Arlington Heights trustees review diversity report with 15 recommendations

  • Mary Beth Canty

    Mary Beth Canty

 
 
Posted2/23/2021 5:00 AM

A diversity consultant has issued a set of 15 recommendations for ways Arlington Heights village officials can improve their policies and procedures, which many trustees conceded Monday is only a starting point to a diversity, equity and inclusion initiative that may be more of a marathon than a sprint.

Among the recommendations, the consultant suggested the village provide cultural competency training to staff members who regularly interact with the public; cast a wide net to attract a more diverse representation of employees, though the consultants stopped short of a diversity hiring quota; and form a short-term, ad hoc committee of residents, business owners and civic leaders to work on issues of diversity and inclusion.

 

The 40-page report by The Kaleidoscope Group, reviewed during a village board meeting Monday night, comes after two community listening sessions, three village employee focus groups, interviews with village management and a staff survey conducted since last September. That's when the board hired the Chicago-based firm for $31,000 as part of the elected panel's adopted strategic priority to find new ways to embrace diversity with the community and the village government.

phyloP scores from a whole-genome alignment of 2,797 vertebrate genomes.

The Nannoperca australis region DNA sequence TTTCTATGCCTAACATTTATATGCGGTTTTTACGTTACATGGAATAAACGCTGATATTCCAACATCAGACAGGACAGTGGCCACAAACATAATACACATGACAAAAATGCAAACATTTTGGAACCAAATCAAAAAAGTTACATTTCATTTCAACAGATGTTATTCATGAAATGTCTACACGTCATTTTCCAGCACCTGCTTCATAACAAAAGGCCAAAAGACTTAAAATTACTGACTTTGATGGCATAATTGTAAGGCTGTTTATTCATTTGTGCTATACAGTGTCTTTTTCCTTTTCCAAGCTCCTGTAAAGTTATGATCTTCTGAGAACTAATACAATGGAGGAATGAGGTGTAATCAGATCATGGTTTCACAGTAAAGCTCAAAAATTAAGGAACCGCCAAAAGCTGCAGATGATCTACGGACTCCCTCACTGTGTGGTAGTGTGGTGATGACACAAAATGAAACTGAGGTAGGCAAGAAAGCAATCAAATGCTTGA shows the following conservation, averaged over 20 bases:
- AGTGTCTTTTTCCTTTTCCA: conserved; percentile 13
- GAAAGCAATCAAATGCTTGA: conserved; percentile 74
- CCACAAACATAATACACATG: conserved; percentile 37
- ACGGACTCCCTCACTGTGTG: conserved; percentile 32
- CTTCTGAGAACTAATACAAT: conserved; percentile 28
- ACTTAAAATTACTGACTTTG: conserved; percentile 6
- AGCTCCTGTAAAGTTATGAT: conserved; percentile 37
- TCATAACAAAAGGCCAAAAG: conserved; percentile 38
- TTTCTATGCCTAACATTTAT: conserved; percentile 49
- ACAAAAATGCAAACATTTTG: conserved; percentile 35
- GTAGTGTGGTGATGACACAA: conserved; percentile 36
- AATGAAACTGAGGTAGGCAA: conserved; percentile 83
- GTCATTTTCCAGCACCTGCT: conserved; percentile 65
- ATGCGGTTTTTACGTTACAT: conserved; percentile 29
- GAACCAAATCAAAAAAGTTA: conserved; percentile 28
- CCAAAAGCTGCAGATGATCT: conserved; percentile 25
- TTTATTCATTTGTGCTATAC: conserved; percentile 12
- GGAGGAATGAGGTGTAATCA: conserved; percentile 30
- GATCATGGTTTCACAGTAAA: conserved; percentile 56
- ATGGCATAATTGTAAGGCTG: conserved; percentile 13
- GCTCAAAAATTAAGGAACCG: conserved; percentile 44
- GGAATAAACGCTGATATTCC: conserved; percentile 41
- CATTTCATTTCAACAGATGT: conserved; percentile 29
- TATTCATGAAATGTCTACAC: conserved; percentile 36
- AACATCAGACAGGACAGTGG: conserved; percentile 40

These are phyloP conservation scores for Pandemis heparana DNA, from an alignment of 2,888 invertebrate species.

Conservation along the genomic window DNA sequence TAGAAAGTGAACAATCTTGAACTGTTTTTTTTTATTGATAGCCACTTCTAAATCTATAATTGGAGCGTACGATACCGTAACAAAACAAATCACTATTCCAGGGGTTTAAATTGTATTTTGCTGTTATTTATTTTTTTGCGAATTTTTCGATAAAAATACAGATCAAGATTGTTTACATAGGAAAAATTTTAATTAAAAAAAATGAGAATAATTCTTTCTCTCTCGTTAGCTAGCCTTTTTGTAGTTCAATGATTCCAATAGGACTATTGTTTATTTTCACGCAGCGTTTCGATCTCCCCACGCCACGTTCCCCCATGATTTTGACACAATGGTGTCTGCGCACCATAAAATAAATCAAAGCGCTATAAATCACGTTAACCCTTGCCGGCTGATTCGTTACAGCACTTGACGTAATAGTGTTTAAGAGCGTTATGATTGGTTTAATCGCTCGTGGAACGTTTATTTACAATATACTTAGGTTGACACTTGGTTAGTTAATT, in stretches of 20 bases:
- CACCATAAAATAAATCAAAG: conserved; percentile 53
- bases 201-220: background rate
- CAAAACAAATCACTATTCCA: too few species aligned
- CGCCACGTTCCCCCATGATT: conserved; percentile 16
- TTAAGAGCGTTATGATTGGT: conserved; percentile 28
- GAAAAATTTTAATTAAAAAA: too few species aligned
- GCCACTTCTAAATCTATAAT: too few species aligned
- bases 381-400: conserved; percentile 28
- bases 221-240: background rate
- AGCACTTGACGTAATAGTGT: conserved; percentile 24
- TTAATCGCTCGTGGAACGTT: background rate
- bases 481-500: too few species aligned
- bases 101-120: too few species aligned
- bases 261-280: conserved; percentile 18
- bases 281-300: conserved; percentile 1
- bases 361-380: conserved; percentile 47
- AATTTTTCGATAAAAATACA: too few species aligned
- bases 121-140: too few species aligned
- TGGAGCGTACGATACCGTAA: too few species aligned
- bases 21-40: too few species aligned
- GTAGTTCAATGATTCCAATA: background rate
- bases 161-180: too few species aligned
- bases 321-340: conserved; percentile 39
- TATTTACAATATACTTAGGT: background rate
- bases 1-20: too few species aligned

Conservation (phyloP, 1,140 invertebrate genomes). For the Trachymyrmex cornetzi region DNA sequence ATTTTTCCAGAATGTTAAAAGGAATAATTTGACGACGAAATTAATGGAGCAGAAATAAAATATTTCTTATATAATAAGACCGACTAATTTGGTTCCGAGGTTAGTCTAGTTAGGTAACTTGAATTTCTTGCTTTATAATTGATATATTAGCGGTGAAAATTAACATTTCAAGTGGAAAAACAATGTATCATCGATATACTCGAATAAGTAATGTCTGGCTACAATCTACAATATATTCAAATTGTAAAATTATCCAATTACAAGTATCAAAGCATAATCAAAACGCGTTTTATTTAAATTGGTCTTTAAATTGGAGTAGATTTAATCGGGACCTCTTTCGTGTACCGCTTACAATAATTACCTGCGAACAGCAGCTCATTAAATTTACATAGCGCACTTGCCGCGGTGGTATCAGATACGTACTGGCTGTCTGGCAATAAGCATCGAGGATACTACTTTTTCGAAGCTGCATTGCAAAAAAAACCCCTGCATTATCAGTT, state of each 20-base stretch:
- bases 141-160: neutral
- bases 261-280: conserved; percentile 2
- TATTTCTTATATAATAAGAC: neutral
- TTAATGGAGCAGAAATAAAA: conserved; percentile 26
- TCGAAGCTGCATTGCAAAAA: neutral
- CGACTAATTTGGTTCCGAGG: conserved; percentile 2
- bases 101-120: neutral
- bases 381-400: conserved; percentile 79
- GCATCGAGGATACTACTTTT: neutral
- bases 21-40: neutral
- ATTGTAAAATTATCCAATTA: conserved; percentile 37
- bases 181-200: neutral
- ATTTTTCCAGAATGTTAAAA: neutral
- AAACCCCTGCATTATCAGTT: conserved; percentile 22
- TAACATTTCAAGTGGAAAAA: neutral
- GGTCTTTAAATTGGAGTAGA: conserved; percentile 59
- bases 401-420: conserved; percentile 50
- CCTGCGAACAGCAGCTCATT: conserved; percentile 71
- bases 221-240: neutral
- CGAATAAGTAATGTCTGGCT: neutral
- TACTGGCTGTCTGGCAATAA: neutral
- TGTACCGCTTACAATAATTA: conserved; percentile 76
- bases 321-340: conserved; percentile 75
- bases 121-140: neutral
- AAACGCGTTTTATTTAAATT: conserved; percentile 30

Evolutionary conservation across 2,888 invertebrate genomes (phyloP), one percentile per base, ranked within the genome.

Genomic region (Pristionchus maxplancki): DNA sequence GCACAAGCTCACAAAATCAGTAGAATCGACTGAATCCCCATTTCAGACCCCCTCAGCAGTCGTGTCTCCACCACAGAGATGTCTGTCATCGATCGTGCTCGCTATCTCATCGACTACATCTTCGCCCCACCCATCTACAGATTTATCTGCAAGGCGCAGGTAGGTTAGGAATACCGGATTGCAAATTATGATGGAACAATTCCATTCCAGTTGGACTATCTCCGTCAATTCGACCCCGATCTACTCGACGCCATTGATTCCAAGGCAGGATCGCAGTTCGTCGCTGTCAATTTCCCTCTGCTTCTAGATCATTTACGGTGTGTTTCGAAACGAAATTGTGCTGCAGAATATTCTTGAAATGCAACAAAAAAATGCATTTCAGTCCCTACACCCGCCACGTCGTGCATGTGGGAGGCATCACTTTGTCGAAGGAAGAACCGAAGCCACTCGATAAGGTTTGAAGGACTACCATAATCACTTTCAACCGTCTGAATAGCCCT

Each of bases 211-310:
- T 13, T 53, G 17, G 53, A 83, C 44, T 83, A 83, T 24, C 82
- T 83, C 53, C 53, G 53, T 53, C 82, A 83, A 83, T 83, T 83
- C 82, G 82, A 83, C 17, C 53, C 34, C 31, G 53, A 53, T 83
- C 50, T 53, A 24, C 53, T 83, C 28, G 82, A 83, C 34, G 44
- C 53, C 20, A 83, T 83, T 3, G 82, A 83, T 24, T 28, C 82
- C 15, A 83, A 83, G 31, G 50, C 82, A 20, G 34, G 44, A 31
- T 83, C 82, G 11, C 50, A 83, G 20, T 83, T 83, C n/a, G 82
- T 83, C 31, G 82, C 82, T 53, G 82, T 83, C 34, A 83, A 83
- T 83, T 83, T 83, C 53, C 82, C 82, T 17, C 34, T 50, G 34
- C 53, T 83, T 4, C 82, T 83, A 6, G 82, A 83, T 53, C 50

The full report is available on the village website, vah.com.

A number of residents in recent months have called on the village to form a committee as the consultant recommends, though the residents want it to be permanent. The consultant recommended a temporary committee given possible budgetary concerns but said officials could make it permanent if they so chose.

Trustee Mary Beth Canty said some of the recommendations in the report would cost nothing and be easy to tackle right away, and would make a statement to those in the community, like her, who have been begging for the village to do something.

"This is a topic that is extremely near and dear to my heart for very personal reasons," said Canty, who is Black. "I think that there is a concern when we go through some of the studies that you've done, and the things we've heard from the town halls and listening sessions, that there is somehow a vocal minority of people that are driving a push for needing more DEI efforts in this community. What we need to remember is that if they are vocal, that is a huge step."

"It is hard to be different in the U.S. It is hard to be different in Arlington Heights," she continued. "So the fact that there are people that are speaking out that are asking us to do more and to take this leadership role, I think commands us to take more action."

The board discussed but didn't take formal action on any of the consultant's 15 recommendations during the three-hour meeting Monday night. Members did unanimously agree to adopt an eight-sentence diversity, equity and inclusion position statement written by the consultants. A formal vote is expected at the next meeting March 1.

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